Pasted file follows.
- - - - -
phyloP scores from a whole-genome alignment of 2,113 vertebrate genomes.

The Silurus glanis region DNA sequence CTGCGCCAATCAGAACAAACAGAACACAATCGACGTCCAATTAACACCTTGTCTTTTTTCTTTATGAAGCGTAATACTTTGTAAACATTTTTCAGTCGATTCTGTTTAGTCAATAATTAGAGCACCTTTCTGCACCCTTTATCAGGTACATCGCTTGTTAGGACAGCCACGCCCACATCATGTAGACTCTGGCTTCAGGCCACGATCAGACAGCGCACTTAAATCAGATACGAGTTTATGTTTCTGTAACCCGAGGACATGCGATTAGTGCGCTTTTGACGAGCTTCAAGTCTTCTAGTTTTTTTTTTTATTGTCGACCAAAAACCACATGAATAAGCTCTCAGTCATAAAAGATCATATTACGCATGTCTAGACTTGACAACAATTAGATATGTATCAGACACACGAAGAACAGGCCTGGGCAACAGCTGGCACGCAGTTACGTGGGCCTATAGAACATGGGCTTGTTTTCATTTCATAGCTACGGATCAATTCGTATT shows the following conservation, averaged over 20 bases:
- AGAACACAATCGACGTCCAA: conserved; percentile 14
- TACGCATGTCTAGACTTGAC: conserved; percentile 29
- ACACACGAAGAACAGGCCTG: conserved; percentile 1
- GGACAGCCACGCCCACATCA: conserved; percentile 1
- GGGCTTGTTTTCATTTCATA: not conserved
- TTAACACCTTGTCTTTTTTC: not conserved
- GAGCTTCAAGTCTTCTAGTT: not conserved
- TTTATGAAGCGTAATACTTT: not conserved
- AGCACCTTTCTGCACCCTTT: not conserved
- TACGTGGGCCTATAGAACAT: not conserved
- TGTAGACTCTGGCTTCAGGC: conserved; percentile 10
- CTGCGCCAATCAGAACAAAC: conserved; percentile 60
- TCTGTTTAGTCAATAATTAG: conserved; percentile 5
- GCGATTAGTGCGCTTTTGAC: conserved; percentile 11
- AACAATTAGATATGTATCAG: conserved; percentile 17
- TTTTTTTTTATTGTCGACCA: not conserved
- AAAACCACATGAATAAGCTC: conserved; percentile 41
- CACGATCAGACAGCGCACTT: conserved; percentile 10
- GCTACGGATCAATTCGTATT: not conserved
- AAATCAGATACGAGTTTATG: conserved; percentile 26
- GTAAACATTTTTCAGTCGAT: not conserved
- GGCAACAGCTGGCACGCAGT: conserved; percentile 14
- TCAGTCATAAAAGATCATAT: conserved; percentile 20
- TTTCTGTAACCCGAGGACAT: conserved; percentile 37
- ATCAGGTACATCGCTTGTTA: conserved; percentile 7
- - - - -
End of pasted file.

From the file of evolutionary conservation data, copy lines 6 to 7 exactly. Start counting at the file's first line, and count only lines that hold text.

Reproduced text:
- GGACAGCCACGCCCACATCA: conserved; percentile 1
- GGGCTTGTTTTCATTTCATA: not conserved